Sammy the Walrus IV, AAPL Orchard: “Apple now has a much harder sales pitch to make for iPad. Why buy an iPad when you could have an iPhone with a screen that doesn’t seem that much smaller than an iPad mini? Why buy an iPad when you can have a more powerful and just as easily transportable Macbook Air? The space between a phone and PC is smaller now than in 2010 primarily as the phone has become more powerful and larger. Tablets are getting squeezed.”
Flash: Premium 4K Video Services Command Premium Prices
Ultra HD, or 4K, video offers roughly four times the resolution of typical high-definition video and as a result is costlier to produce and broadcast. No surprise then that streaming video services are charging more for the opportunity to watch it. Netflix, for example, which until recently offered 4K content to subscribers of its standard $8.99 per month service tier, now requires new subscribers to enroll in an $11.99 per month family plan for access to its Ultra HD offerings. If you want to watch Kevin Spacey scheming as Frank Underwood in 4K, it’s going to cost you.
Windows 9 Probably Just Had Bad Karma
Last month Microsoft said that Windows 10 would succeed Windows 8.1 as the company’s next operating system. So what happened to Windows 9? According to Tony Prophet, Microsoft’s VP of Windows Marketing, “it came and it went,” washed away in a spectacular deluge of innovation that obliterated sequential numbering conventions. “Windows 10 is not going to be an incremental step from Window 8.1,” Prophet said at the Dreamforce 2014 conference Monday. “Windows 10 is a material step. It will be an integration of one platform, one ecosystem that unites as many of the devices from the small embedded Internet of things through tablets, through phones, through PCs and, ultimately, into the Xbox. … Our aspirations are for people not to just like Windows 10; we want them to love Windows 10.”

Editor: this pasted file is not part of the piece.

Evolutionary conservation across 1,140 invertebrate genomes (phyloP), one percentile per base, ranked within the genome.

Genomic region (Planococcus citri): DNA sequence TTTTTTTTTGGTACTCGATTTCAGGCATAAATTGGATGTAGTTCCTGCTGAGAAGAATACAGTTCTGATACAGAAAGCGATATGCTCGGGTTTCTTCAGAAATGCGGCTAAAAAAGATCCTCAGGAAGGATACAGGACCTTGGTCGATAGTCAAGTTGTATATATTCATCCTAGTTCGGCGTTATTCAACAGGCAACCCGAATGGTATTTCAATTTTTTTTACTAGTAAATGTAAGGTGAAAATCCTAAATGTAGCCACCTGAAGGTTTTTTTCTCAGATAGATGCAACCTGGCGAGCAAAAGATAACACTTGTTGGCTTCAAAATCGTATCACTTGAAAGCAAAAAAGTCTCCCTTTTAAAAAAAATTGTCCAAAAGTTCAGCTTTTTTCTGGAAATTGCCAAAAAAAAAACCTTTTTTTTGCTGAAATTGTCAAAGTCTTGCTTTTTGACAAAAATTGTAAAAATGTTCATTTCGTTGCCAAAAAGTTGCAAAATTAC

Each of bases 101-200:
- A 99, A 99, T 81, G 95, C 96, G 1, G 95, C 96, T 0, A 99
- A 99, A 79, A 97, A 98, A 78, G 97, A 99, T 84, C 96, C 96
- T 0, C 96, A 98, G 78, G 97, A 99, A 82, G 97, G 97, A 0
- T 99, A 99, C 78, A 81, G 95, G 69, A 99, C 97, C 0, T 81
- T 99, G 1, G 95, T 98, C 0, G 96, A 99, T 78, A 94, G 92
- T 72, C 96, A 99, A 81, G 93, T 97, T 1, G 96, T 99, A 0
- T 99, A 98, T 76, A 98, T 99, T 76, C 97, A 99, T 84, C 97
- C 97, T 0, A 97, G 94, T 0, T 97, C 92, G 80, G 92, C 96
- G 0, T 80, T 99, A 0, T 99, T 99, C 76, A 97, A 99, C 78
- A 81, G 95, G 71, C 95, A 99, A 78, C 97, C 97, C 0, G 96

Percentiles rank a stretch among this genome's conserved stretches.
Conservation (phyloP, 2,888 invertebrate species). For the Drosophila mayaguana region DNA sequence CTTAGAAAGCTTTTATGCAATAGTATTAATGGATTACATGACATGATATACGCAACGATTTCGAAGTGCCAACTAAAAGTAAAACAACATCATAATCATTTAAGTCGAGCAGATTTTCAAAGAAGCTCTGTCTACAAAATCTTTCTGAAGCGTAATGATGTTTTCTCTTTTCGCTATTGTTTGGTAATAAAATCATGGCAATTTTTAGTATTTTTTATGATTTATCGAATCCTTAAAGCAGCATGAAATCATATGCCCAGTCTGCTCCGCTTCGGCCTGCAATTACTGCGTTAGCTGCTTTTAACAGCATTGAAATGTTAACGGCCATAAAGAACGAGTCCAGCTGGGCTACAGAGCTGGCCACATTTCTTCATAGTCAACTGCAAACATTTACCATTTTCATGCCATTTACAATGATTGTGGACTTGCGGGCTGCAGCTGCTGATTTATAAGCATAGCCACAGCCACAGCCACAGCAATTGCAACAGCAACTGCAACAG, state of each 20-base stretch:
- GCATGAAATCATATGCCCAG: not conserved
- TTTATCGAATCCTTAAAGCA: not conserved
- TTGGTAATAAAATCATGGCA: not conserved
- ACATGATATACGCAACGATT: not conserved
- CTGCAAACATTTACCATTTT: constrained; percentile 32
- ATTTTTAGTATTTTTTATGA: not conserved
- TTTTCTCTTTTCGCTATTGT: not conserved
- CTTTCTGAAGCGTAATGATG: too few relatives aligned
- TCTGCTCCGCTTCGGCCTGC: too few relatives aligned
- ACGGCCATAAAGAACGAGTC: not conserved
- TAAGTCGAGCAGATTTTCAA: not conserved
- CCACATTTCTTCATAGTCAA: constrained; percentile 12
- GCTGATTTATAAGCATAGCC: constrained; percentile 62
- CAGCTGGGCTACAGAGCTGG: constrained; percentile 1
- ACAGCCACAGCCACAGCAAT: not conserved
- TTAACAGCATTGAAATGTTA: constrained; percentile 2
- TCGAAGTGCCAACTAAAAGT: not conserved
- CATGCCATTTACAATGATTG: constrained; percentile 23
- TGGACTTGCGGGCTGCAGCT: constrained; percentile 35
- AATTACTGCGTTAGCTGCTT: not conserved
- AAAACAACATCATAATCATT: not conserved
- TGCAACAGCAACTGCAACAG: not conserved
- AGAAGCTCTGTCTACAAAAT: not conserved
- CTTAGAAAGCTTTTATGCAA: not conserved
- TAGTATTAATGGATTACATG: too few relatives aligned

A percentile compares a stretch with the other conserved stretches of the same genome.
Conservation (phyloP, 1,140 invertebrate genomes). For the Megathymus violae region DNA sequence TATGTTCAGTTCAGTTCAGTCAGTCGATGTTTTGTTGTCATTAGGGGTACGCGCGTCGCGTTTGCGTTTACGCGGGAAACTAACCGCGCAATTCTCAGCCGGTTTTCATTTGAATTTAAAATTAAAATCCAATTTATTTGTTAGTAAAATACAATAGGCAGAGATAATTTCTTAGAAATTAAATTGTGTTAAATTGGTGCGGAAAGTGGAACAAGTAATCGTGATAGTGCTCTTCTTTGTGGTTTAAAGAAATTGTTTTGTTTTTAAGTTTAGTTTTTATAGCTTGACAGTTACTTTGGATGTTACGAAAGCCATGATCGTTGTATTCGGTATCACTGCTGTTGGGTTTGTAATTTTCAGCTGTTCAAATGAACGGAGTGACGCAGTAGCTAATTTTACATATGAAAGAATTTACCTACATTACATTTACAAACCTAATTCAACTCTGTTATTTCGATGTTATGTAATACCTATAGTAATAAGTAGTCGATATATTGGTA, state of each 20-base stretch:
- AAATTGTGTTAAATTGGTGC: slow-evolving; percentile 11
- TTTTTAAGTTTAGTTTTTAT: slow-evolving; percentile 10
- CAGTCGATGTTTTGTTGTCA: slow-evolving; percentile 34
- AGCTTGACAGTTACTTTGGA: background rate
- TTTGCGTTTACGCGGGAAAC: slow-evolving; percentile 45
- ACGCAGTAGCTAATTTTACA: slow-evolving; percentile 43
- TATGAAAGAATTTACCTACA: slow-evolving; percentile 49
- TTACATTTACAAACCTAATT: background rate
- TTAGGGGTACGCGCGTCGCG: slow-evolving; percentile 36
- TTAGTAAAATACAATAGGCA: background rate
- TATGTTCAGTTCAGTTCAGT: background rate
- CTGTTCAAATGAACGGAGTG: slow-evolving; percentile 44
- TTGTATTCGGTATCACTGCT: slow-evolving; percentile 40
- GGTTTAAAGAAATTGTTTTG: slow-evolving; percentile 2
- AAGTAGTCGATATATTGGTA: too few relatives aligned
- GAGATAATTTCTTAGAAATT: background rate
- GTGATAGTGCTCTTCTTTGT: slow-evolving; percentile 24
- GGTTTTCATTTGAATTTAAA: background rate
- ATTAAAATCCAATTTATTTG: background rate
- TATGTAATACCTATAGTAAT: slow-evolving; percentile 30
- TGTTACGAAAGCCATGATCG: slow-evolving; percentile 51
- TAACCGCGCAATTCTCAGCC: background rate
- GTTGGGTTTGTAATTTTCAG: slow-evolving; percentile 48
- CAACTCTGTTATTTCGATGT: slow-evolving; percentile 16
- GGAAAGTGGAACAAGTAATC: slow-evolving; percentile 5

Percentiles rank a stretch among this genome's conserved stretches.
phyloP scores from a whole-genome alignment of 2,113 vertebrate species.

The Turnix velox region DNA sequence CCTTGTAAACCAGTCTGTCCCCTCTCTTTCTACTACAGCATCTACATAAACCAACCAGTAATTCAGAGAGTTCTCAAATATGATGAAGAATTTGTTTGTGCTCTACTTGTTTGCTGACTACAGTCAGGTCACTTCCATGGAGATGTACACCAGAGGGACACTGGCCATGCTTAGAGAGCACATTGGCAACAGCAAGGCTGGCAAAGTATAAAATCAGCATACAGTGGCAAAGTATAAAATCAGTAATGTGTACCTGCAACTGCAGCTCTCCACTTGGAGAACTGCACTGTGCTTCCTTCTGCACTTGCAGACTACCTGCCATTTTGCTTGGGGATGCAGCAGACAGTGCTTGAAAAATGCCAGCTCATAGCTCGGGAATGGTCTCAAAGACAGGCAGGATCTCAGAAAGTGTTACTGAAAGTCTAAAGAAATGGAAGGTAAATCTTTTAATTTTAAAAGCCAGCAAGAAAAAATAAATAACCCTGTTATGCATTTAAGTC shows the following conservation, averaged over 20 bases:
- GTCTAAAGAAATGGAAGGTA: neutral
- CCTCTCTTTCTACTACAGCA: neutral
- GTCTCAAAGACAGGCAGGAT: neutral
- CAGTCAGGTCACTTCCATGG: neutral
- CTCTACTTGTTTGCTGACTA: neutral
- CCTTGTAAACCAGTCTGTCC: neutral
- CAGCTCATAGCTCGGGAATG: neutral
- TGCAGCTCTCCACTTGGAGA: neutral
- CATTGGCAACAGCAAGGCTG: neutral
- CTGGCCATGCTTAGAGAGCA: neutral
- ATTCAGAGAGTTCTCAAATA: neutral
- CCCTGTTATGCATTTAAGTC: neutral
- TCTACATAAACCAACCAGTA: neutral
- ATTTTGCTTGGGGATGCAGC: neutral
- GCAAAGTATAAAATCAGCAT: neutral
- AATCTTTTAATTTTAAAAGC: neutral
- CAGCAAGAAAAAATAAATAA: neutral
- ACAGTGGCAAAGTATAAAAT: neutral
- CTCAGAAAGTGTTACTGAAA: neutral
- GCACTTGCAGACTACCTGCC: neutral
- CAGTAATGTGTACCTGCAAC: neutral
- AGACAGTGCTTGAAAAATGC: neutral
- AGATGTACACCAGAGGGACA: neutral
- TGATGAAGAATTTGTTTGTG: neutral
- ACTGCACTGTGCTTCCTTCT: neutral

So Goddamn Tragic …
Y Combinator founder Paul Graham: “Mark Zuckerberg will never get to bum around a foreign country. He can do other things most people can’t, like charter jets to fly him to foreign countries. But success has taken a lot of the serendipity out of his life.”
… Really, Someone Should Hold a Candlelight Vigil
Eric Carlyle, Forbes: “Facebook’s Mark Zuckerberg has purchased two massive, adjacent chunks of land on Kauai’s north shore in an effort to create a secluded 700-acre sanctuary for his family, sources have confirmed to Forbes. All told, the 30-year-old billionaire has spent in excess of $100 million to acquire the land, and he hasn’t even built a house yet.”
Go Short on the Fensters — I Hear They’ve Been Fighting a Lot
Ari Ratner, Slate: “Is the crisis of capitalism going to morph into a crisis of coupling? Perhaps this crash will also start with its own version of a housing collapse. Potentially risky ventures that threaten wider contagion may now be on the rise. Take wife swapping, for instance, now greatly facilitated by sites like — wait for it — wifeswapping.com. Is this the sexual equivalent of a credit-default swap?”
This article originally appeared on Recode.net.